Security questions (Ottawa Citizen editorial)

posted on September 30, 2009 | in Category Security Certificates | PermaLink

by Unsigned editorial
Source: The Ottawa Citizen
URL: [link]
Date: September 30, 2009

By the time a Montreal judge gave Adil Charkaoui permission last week to cut off the tracking device that has encircled his ankle for more than four years, one of the federal government's main tools to protect Canadians from terrorism was already shredded.

Charkaoui is one of five non-Canadians accused of terrorism links who have been tracked and detained under Canada's security certificate program, and whose cases are now stalled. The program has become so unworkable that it now appears headed for extinction.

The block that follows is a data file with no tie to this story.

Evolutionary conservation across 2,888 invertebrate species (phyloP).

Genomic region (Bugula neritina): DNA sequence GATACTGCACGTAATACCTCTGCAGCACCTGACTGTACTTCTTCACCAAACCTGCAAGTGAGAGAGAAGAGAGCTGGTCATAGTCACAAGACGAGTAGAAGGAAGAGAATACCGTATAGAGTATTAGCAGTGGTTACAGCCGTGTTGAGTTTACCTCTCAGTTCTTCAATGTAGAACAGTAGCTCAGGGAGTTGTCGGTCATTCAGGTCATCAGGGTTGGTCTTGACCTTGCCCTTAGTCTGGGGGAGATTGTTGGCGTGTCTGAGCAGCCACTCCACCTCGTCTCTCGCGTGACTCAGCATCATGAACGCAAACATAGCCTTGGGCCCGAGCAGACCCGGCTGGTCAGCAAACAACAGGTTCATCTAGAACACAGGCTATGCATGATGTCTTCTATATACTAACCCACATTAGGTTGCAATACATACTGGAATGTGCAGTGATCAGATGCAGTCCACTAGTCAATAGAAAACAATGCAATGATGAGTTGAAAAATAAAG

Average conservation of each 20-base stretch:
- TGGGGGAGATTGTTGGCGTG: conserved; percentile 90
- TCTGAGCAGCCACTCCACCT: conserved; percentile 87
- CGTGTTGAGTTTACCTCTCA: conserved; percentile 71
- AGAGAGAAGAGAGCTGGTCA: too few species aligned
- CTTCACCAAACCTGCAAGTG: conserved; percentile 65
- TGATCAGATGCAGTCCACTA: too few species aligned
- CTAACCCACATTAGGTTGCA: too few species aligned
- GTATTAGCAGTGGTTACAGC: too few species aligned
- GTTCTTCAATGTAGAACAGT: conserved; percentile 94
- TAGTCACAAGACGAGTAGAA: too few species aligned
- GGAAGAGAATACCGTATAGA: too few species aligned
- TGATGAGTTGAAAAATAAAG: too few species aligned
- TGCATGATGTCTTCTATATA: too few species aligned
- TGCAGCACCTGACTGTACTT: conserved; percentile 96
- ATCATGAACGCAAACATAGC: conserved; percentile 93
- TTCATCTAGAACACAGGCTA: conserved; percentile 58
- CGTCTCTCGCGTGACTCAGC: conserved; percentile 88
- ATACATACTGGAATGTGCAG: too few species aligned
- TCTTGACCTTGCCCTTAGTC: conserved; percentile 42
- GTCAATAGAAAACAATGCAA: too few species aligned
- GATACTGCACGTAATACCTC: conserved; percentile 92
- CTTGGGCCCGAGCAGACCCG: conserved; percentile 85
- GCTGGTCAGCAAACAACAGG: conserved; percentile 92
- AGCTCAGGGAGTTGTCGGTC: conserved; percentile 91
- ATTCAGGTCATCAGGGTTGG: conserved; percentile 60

No one disputes that governments must have tools to reduce the threat of terrorism. Sometimes this means that governments must be allowed to keep information secret, to protect sources and ensure the integrity of the intelligence-gathering system. But the clumsy application of security certificates is becoming an example of how not to fight terrorism. The federal government should heed the advice of numerous jurists, most recently Beverley McLachlin, chief justice of the Supreme Court of Canada, who warned about the dangers of sacrificing human rights and charter protections in the name of counterterrorism. She alluded to tactics "... that may not, in the clearer light of retrospect, be necessary or defensible." The cases of Charkaoui and others suggest that the main effect of these tactics is to erode public trust in the government's security apparatus, which itself represents a threat to security.

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